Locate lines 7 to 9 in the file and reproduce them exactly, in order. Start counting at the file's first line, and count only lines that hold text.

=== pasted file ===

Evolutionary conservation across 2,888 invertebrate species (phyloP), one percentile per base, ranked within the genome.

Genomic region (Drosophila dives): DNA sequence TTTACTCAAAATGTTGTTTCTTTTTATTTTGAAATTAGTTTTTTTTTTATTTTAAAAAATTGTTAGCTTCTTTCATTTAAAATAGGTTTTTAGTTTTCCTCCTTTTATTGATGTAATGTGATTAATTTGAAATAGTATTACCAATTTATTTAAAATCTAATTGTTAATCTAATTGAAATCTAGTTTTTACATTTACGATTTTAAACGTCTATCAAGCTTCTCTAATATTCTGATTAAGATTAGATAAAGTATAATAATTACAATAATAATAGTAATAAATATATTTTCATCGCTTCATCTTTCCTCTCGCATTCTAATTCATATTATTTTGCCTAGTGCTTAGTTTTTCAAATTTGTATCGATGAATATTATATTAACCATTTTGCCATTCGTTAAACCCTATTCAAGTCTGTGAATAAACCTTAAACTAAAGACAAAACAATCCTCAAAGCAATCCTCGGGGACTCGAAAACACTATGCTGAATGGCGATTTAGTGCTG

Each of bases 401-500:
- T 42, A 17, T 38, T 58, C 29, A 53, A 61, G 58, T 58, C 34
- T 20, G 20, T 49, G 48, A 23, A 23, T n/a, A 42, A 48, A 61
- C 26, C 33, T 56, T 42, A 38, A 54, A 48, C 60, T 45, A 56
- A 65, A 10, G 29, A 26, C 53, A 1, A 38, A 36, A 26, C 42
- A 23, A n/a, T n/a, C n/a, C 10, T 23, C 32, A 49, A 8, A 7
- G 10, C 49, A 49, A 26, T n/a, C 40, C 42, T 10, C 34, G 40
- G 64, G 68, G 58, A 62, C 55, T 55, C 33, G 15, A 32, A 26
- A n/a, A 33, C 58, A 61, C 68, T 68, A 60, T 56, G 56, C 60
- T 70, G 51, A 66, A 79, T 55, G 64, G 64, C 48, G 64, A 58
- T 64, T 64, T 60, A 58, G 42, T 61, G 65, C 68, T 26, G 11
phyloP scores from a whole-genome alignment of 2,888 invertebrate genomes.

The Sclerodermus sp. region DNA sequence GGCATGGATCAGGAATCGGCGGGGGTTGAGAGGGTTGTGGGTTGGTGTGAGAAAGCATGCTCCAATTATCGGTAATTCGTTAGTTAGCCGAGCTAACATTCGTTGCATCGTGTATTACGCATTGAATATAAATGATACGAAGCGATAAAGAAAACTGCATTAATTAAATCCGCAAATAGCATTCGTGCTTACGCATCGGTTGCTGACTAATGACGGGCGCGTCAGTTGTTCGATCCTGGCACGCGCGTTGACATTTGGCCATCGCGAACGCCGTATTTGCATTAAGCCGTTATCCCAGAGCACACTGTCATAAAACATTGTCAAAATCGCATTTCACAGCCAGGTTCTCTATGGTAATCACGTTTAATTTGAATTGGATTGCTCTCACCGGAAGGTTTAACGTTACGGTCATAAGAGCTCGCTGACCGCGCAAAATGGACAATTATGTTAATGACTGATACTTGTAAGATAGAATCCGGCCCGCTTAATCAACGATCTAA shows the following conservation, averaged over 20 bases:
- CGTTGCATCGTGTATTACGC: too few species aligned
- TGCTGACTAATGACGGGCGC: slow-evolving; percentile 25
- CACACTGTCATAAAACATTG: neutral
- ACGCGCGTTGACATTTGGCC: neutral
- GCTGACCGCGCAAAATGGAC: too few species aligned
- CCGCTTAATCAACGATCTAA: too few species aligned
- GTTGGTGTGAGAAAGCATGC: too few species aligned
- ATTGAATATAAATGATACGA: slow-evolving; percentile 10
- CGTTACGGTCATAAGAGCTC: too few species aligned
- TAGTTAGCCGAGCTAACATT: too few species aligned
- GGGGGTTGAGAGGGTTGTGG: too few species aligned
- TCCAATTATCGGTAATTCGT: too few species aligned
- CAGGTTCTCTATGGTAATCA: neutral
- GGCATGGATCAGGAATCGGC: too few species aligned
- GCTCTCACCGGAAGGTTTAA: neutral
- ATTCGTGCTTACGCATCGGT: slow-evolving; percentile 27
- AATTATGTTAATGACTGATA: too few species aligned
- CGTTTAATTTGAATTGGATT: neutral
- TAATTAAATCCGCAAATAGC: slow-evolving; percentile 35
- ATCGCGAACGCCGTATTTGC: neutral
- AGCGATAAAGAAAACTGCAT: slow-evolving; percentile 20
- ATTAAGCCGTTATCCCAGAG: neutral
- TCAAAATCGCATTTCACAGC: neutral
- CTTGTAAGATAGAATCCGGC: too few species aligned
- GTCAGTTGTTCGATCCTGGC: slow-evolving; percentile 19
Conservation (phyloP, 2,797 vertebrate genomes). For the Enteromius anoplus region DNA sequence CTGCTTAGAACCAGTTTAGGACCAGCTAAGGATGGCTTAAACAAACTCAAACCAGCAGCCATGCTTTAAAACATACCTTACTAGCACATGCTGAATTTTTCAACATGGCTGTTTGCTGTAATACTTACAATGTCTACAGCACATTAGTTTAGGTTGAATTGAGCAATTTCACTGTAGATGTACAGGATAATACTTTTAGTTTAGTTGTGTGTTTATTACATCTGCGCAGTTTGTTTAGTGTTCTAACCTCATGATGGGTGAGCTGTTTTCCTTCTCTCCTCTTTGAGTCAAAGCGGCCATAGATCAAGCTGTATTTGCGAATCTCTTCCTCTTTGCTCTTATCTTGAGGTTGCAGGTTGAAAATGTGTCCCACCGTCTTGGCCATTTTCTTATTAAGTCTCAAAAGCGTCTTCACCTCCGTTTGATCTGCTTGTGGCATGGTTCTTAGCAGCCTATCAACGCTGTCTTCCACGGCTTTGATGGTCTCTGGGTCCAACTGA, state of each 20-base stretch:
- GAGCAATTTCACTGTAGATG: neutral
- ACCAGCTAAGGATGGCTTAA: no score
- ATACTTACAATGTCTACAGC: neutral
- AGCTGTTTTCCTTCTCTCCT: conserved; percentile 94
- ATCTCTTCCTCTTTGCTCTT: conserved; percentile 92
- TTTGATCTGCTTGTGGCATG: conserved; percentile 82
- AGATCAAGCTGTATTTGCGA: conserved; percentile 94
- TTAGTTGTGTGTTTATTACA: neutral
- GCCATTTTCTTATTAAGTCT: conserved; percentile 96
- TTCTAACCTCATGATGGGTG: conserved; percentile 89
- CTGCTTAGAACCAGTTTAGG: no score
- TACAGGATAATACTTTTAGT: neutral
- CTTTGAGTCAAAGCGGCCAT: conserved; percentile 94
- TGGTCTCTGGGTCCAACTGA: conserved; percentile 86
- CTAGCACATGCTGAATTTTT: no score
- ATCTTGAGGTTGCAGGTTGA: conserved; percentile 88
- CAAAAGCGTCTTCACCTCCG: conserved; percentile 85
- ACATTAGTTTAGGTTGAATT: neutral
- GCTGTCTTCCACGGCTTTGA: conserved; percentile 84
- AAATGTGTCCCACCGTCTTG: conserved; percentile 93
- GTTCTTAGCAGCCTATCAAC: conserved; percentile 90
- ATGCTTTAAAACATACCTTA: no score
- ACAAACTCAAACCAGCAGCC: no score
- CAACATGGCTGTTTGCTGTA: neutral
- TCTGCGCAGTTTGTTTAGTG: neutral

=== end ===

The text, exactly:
- A 65, A 10, G 29, A 26, C 53, A 1, A 38, A 36, A 26, C 42
- A 23, A n/a, T n/a, C n/a, C 10, T 23, C 32, A 49, A 8, A 7
- G 10, C 49, A 49, A 26, T n/a, C 40, C 42, T 10, C 34, G 40